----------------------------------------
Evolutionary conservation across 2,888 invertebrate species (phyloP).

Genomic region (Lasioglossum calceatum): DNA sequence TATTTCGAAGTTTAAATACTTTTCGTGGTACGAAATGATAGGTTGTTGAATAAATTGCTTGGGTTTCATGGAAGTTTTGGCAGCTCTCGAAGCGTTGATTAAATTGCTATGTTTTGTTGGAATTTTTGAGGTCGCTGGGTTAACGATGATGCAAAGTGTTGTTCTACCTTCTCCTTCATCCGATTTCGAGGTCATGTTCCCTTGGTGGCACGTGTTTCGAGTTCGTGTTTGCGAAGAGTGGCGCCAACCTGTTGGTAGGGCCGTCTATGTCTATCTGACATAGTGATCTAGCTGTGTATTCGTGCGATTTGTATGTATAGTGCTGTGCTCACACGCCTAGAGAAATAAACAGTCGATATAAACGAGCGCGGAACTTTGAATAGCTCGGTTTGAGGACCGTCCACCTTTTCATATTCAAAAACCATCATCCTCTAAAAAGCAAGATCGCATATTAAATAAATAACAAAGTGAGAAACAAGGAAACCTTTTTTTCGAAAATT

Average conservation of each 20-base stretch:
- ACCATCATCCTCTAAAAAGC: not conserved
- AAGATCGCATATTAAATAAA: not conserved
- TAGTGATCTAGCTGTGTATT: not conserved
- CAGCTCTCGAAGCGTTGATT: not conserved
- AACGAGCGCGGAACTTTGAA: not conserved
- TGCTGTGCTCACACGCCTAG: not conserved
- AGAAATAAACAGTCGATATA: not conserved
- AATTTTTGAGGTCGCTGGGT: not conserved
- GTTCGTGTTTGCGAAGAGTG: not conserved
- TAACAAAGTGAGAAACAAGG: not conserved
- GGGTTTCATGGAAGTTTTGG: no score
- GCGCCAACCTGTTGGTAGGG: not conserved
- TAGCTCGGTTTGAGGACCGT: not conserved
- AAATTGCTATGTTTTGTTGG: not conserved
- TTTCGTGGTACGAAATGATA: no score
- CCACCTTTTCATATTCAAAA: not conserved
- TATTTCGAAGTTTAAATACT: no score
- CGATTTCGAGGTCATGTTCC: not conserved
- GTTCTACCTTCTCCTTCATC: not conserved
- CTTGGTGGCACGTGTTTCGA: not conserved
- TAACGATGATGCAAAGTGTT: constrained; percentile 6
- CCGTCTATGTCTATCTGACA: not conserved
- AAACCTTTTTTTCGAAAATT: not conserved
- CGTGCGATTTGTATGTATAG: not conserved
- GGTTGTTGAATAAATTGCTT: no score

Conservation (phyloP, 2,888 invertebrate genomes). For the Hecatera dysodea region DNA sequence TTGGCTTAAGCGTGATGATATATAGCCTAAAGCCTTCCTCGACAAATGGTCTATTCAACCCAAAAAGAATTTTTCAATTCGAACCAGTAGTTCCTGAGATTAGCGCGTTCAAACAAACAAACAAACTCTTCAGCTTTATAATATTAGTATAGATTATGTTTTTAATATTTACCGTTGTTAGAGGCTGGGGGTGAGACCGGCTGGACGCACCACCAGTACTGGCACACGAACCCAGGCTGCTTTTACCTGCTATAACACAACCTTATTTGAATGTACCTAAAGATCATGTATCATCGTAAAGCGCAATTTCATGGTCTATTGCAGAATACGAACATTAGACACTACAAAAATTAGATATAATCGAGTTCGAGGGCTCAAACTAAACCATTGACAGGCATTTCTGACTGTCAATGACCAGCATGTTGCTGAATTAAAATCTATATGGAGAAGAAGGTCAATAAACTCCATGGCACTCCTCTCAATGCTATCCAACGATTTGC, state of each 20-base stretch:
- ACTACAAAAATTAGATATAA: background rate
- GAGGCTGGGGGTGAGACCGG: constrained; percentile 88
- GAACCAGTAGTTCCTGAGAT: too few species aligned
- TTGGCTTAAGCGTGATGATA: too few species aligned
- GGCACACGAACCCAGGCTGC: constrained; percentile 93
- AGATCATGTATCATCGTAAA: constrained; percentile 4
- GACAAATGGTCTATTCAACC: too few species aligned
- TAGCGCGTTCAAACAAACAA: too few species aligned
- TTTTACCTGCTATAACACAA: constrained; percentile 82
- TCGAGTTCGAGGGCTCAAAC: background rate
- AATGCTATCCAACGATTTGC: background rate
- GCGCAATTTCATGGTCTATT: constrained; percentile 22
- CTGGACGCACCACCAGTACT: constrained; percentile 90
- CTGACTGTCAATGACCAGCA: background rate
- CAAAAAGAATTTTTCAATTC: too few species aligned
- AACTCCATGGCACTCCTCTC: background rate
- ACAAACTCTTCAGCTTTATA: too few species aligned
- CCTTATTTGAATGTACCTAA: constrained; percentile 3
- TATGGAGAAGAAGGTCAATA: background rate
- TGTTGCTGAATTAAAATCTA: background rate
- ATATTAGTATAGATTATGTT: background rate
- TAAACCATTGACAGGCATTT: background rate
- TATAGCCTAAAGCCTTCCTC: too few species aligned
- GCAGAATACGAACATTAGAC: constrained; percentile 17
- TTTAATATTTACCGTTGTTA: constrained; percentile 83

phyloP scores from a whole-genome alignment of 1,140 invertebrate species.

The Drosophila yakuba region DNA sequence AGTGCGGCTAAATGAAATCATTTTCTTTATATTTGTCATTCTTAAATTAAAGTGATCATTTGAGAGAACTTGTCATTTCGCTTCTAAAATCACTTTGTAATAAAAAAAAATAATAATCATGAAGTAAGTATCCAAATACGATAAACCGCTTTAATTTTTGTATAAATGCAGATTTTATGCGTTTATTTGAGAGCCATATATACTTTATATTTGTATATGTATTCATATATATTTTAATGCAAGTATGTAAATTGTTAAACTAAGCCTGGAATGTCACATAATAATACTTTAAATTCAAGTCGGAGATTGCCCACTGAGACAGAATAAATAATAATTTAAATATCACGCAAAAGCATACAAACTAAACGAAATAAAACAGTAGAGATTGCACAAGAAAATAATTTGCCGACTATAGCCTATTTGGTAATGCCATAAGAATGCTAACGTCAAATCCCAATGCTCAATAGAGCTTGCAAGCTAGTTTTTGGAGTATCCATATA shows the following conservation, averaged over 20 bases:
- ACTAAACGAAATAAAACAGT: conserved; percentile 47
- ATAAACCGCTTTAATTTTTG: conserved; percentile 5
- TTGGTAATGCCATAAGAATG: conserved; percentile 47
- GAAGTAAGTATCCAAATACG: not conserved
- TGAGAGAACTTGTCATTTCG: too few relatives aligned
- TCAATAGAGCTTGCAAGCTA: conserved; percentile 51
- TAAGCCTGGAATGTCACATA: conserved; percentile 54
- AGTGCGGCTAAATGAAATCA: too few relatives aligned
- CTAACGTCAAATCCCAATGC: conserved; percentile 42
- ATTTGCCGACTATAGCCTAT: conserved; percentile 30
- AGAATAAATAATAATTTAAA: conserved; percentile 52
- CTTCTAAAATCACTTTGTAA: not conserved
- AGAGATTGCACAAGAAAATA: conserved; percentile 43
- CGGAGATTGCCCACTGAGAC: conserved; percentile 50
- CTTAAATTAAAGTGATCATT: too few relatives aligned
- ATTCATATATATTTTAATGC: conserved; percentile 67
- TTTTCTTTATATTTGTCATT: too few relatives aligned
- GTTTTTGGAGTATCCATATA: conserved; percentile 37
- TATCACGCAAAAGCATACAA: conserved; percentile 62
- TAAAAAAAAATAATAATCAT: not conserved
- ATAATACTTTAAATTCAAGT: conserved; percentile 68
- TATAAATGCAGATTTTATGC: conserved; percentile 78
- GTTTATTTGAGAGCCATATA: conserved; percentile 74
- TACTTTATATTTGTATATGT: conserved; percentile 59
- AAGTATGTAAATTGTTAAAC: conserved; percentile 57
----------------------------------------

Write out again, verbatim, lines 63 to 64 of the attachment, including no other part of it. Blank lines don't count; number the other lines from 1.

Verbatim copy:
- TAAGCCTGGAATGTCACATA: conserved; percentile 54
- AGTGCGGCTAAATGAAATCA: too few relatives aligned